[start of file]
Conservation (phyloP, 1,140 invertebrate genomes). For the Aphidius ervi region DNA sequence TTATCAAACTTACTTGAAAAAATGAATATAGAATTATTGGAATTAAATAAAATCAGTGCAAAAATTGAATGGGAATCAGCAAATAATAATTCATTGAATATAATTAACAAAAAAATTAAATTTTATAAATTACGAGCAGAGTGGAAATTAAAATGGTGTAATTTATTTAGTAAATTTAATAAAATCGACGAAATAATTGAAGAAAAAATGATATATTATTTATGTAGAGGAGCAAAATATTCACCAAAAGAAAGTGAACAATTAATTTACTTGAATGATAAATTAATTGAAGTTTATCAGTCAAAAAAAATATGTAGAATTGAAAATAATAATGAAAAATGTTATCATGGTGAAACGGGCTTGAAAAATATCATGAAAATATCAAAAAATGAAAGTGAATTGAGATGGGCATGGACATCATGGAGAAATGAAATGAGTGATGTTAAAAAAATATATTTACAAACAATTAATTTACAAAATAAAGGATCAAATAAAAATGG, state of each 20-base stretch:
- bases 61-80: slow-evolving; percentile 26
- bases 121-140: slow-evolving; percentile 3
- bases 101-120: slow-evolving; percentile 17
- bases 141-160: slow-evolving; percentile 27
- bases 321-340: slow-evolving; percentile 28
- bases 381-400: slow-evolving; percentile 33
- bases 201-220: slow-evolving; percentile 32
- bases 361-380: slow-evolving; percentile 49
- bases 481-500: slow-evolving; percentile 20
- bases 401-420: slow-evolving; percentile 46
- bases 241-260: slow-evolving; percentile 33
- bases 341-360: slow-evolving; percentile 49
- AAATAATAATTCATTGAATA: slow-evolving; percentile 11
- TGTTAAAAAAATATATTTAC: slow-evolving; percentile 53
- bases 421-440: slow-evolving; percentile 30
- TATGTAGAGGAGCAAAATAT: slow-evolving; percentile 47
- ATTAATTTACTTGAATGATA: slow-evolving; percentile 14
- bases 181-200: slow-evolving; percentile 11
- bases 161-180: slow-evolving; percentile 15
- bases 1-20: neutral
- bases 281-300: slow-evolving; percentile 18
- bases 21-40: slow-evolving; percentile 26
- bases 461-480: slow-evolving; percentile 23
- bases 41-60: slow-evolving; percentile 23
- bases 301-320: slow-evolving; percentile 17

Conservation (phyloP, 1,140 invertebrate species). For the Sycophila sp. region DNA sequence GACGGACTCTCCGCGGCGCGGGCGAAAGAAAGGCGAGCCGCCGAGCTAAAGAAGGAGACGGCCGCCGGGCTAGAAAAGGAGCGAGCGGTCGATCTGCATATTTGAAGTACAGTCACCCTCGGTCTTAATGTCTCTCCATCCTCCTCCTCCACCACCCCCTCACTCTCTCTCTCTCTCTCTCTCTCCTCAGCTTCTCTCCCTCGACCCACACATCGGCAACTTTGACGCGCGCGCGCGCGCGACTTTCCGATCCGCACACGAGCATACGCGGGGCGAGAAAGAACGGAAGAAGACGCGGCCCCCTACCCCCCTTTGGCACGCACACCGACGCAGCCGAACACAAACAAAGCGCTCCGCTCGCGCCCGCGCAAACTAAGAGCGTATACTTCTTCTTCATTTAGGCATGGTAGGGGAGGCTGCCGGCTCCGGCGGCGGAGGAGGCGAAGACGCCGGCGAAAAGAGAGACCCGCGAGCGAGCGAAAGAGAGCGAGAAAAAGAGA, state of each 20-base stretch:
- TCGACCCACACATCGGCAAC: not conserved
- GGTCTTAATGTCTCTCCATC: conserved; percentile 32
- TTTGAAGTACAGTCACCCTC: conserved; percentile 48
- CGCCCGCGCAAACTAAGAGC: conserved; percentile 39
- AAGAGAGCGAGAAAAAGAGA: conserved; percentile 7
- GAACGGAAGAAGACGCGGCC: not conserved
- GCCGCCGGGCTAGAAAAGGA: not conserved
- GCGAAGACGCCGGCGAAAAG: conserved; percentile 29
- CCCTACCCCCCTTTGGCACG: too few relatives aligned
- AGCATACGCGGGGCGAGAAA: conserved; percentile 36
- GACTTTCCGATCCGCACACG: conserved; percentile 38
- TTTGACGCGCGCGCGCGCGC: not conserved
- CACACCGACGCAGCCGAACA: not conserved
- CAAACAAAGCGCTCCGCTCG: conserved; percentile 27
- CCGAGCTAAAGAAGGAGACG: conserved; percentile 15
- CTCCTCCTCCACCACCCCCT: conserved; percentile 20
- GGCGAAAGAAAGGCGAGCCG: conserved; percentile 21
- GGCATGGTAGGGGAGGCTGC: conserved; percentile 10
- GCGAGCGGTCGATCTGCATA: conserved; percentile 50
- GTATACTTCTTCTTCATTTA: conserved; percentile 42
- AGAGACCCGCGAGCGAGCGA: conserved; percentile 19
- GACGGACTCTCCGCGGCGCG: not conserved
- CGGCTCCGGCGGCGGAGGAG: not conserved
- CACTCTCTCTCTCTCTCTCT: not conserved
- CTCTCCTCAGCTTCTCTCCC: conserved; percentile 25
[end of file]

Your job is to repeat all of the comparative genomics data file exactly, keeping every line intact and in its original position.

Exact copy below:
Conservation (phyloP, 1,140 invertebrate genomes). For the Aphidius ervi region DNA sequence TTATCAAACTTACTTGAAAAAATGAATATAGAATTATTGGAATTAAATAAAATCAGTGCAAAAATTGAATGGGAATCAGCAAATAATAATTCATTGAATATAATTAACAAAAAAATTAAATTTTATAAATTACGAGCAGAGTGGAAATTAAAATGGTGTAATTTATTTAGTAAATTTAATAAAATCGACGAAATAATTGAAGAAAAAATGATATATTATTTATGTAGAGGAGCAAAATATTCACCAAAAGAAAGTGAACAATTAATTTACTTGAATGATAAATTAATTGAAGTTTATCAGTCAAAAAAAATATGTAGAATTGAAAATAATAATGAAAAATGTTATCATGGTGAAACGGGCTTGAAAAATATCATGAAAATATCAAAAAATGAAAGTGAATTGAGATGGGCATGGACATCATGGAGAAATGAAATGAGTGATGTTAAAAAAATATATTTACAAACAATTAATTTACAAAATAAAGGATCAAATAAAAATGG, state of each 20-base stretch:
- bases 61-80: slow-evolving; percentile 26
- bases 121-140: slow-evolving; percentile 3
- bases 101-120: slow-evolving; percentile 17
- bases 141-160: slow-evolving; percentile 27
- bases 321-340: slow-evolving; percentile 28
- bases 381-400: slow-evolving; percentile 33
- bases 201-220: slow-evolving; percentile 32
- bases 361-380: slow-evolving; percentile 49
- bases 481-500: slow-evolving; percentile 20
- bases 401-420: slow-evolving; percentile 46
- bases 241-260: slow-evolving; percentile 33
- bases 341-360: slow-evolving; percentile 49
- AAATAATAATTCATTGAATA: slow-evolving; percentile 11
- TGTTAAAAAAATATATTTAC: slow-evolving; percentile 53
- bases 421-440: slow-evolving; percentile 30
- TATGTAGAGGAGCAAAATAT: slow-evolving; percentile 47
- ATTAATTTACTTGAATGATA: slow-evolving; percentile 14
- bases 181-200: slow-evolving; percentile 11
- bases 161-180: slow-evolving; percentile 15
- bases 1-20: neutral
- bases 281-300: slow-evolving; percentile 18
- bases 21-40: slow-evolving; percentile 26
- bases 461-480: slow-evolving; percentile 23
- bases 41-60: slow-evolving; percentile 23
- bases 301-320: slow-evolving; percentile 17

Conservation (phyloP, 1,140 invertebrate species). For the Sycophila sp. region DNA sequence GACGGACTCTCCGCGGCGCGGGCGAAAGAAAGGCGAGCCGCCGAGCTAAAGAAGGAGACGGCCGCCGGGCTAGAAAAGGAGCGAGCGGTCGATCTGCATATTTGAAGTACAGTCACCCTCGGTCTTAATGTCTCTCCATCCTCCTCCTCCACCACCCCCTCACTCTCTCTCTCTCTCTCTCTCTCCTCAGCTTCTCTCCCTCGACCCACACATCGGCAACTTTGACGCGCGCGCGCGCGCGACTTTCCGATCCGCACACGAGCATACGCGGGGCGAGAAAGAACGGAAGAAGACGCGGCCCCCTACCCCCCTTTGGCACGCACACCGACGCAGCCGAACACAAACAAAGCGCTCCGCTCGCGCCCGCGCAAACTAAGAGCGTATACTTCTTCTTCATTTAGGCATGGTAGGGGAGGCTGCCGGCTCCGGCGGCGGAGGAGGCGAAGACGCCGGCGAAAAGAGAGACCCGCGAGCGAGCGAAAGAGAGCGAGAAAAAGAGA, state of each 20-base stretch:
- TCGACCCACACATCGGCAAC: not conserved
- GGTCTTAATGTCTCTCCATC: conserved; percentile 32
- TTTGAAGTACAGTCACCCTC: conserved; percentile 48
- CGCCCGCGCAAACTAAGAGC: conserved; percentile 39
- AAGAGAGCGAGAAAAAGAGA: conserved; percentile 7
- GAACGGAAGAAGACGCGGCC: not conserved
- GCCGCCGGGCTAGAAAAGGA: not conserved
- GCGAAGACGCCGGCGAAAAG: conserved; percentile 29
- CCCTACCCCCCTTTGGCACG: too few relatives aligned
- AGCATACGCGGGGCGAGAAA: conserved; percentile 36
- GACTTTCCGATCCGCACACG: conserved; percentile 38
- TTTGACGCGCGCGCGCGCGC: not conserved
- CACACCGACGCAGCCGAACA: not conserved
- CAAACAAAGCGCTCCGCTCG: conserved; percentile 27
- CCGAGCTAAAGAAGGAGACG: conserved; percentile 15
- CTCCTCCTCCACCACCCCCT: conserved; percentile 20
- GGCGAAAGAAAGGCGAGCCG: conserved; percentile 21
- GGCATGGTAGGGGAGGCTGC: conserved; percentile 10
- GCGAGCGGTCGATCTGCATA: conserved; percentile 50
- GTATACTTCTTCTTCATTTA: conserved; percentile 42
- AGAGACCCGCGAGCGAGCGA: conserved; percentile 19
- GACGGACTCTCCGCGGCGCG: not conserved
- CGGCTCCGGCGGCGGAGGAG: not conserved
- CACTCTCTCTCTCTCTCTCT: not conserved
- CTCTCCTCAGCTTCTCTCCC: conserved; percentile 25